Our Say “NO” to NECEC group of residents, taxpayers and ratepayers passionately believes that no amount of mitigation can offset permanent environmental impacts to un-fragmented forest from New England Clean Energy Connect, which is neither needed for reliability nor will address reducing global CO2 emissions. 

At a recent Public Utilities Commission conference, it was noted that Central Maine Power, Hydro-Quebec and Public Advocate Barry Hobbins are in discussions about a possible mitigation payment from Hydro-Quebec. Maine is not for sale. Huge corporations shouldn’t be allowed to take advantage of us as long as they make a big enough bribe, and Maine should not get in the habit of extorting big payments from corporations as a condition of doing business in our state. This would be a terrible precedent.

The idea of a payout from NECEC first arose in July, when Hobbins said he would settle for “not a penny less” than the $50 million NECEC has offered to low-income ratepayers in Massachusetts. For Maine ratepayers, a $50 million mitigation over the life of the contract would be less than $2 per year for the average ratepayer.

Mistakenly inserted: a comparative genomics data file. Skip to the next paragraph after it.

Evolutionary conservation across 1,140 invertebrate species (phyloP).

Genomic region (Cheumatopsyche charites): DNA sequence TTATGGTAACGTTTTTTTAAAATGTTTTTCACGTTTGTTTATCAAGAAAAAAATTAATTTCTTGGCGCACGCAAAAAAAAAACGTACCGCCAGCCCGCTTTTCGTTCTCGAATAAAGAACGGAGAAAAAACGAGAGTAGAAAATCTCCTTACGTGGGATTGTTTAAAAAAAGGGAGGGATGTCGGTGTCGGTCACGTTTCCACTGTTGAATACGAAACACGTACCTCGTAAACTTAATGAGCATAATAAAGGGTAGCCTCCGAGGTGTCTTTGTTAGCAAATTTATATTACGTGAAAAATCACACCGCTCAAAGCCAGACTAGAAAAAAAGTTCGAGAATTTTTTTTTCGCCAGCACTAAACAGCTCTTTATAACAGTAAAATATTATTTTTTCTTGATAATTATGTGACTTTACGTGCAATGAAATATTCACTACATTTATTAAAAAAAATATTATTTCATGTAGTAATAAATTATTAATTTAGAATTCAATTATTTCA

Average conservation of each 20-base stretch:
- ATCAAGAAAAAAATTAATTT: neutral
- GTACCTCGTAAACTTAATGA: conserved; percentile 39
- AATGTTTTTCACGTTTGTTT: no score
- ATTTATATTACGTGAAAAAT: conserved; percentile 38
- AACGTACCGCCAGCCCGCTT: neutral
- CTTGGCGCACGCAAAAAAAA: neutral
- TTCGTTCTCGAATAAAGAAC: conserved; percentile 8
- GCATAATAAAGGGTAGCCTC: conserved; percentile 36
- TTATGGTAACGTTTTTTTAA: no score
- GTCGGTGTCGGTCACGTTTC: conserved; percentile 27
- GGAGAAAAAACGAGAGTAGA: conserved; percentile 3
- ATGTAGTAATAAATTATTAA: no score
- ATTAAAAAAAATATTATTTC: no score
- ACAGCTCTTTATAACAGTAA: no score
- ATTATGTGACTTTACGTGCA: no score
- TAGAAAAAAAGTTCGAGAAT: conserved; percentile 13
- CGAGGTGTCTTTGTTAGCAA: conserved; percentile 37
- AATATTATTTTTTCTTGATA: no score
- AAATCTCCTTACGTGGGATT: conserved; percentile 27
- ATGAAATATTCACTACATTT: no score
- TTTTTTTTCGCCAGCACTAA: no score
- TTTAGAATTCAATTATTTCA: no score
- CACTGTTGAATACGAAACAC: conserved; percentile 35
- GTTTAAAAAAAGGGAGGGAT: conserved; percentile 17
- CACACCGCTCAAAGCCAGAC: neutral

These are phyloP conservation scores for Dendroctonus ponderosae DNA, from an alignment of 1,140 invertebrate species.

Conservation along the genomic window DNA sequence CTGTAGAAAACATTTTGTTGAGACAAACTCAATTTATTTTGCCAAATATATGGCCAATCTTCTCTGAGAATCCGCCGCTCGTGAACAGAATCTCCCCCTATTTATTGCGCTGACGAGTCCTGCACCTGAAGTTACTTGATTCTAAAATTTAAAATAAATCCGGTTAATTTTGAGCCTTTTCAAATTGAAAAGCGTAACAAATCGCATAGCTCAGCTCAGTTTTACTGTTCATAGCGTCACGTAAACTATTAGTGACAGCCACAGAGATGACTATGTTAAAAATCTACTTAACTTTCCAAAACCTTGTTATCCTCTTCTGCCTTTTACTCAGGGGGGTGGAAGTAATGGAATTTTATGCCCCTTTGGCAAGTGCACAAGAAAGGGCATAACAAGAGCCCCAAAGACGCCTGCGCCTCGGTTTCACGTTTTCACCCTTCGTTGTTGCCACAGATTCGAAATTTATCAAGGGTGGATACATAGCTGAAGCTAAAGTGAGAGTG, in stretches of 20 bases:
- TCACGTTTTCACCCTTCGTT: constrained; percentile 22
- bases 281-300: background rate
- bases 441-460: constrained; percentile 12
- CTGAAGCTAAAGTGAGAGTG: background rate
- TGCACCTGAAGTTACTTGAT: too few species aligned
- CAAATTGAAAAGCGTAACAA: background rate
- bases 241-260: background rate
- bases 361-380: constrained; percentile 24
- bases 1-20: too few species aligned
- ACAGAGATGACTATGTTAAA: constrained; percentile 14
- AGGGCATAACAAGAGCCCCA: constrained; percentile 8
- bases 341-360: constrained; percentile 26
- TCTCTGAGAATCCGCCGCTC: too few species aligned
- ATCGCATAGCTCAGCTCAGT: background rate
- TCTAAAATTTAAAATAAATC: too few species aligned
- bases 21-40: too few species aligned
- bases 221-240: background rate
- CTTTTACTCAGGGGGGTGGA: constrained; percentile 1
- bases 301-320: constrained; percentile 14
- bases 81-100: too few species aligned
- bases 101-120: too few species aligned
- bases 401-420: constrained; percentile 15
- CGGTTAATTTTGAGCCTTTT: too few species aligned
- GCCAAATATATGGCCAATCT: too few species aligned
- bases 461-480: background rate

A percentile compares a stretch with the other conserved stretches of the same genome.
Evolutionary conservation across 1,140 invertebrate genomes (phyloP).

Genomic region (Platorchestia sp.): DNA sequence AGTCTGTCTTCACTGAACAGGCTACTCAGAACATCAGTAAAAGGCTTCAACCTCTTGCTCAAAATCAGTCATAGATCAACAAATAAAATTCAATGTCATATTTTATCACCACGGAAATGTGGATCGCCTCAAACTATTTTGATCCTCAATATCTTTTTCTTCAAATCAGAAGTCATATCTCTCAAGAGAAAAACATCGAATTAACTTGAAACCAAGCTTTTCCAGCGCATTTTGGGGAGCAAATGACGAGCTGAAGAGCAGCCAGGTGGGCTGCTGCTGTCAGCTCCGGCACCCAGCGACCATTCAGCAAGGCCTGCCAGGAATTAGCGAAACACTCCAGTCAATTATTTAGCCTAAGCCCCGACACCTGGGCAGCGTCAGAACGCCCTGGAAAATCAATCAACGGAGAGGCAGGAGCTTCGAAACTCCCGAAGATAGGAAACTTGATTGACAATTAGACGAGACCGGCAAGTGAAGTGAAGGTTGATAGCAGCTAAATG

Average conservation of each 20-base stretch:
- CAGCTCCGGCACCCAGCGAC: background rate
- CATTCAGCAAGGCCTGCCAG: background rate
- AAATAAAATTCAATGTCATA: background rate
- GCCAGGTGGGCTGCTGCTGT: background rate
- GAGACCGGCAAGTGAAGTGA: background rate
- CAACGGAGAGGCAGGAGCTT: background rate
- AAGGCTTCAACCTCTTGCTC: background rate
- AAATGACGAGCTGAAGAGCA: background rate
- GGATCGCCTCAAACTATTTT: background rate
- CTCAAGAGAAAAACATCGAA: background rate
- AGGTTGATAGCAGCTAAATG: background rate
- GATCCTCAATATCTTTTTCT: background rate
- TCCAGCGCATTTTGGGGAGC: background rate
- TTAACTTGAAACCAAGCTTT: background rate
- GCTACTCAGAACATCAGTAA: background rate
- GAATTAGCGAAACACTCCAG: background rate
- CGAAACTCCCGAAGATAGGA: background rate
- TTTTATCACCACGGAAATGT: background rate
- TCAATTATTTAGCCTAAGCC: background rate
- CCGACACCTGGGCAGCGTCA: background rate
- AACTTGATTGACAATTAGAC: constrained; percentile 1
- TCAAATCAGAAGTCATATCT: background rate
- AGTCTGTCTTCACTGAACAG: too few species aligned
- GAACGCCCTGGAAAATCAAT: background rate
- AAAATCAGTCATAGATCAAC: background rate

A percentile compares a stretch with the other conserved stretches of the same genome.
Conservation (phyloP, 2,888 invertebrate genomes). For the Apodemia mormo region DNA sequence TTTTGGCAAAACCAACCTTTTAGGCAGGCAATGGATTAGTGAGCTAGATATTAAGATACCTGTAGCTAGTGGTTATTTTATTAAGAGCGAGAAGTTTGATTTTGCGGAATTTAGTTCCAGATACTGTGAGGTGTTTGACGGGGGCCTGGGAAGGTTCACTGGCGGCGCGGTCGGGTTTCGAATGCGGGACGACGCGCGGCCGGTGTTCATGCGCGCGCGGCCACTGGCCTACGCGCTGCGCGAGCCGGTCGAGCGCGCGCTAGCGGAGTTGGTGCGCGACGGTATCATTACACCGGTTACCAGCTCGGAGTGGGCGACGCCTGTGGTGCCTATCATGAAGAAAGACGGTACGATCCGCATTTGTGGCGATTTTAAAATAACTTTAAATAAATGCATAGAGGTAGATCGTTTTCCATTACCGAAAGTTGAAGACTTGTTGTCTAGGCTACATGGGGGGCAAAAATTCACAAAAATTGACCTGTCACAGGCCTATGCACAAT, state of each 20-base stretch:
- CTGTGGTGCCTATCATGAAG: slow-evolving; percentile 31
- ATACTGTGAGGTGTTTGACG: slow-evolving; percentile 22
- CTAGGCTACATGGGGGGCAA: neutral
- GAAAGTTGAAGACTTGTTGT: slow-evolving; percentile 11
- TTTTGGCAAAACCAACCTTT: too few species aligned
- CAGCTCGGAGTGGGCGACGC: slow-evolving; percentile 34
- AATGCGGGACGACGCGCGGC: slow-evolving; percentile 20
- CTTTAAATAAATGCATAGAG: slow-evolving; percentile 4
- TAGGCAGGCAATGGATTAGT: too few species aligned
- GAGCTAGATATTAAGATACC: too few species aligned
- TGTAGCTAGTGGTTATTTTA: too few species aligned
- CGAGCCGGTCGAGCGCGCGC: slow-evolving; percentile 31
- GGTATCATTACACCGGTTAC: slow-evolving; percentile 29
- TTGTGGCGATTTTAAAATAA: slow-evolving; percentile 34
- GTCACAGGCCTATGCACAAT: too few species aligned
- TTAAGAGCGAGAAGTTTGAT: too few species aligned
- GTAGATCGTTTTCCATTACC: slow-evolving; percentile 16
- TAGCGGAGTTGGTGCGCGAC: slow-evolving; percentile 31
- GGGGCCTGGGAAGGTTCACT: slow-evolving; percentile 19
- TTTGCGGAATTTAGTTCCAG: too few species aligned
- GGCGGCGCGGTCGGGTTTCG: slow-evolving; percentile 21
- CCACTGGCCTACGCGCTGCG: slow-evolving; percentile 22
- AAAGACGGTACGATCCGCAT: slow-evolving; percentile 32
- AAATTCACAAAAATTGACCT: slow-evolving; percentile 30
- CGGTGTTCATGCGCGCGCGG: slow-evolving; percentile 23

We read about Gov. LePage’s “secret” trip to Spain and his subsequent comment that Iberdrola, CMP’s parent company, is not ready to add more to a mitigation agreement. Now the focus has shifted to the deep pockets of Hydro-Quebec, presumably for a much higher sum.

At the recent case conference, counsel for one of the only intervenors that supports NECEC suggested that, since Hydro-Quebec apparently stands to reap $200 million in annual profits from the deal, it should be the entity to buy enough support to make our regulators and politicians look the other way. That is wrong on so many levels. We hope the PUC will make its decision based on the record in front of them and determine there is no public need in Maine for NECEC.

Sandra Howard


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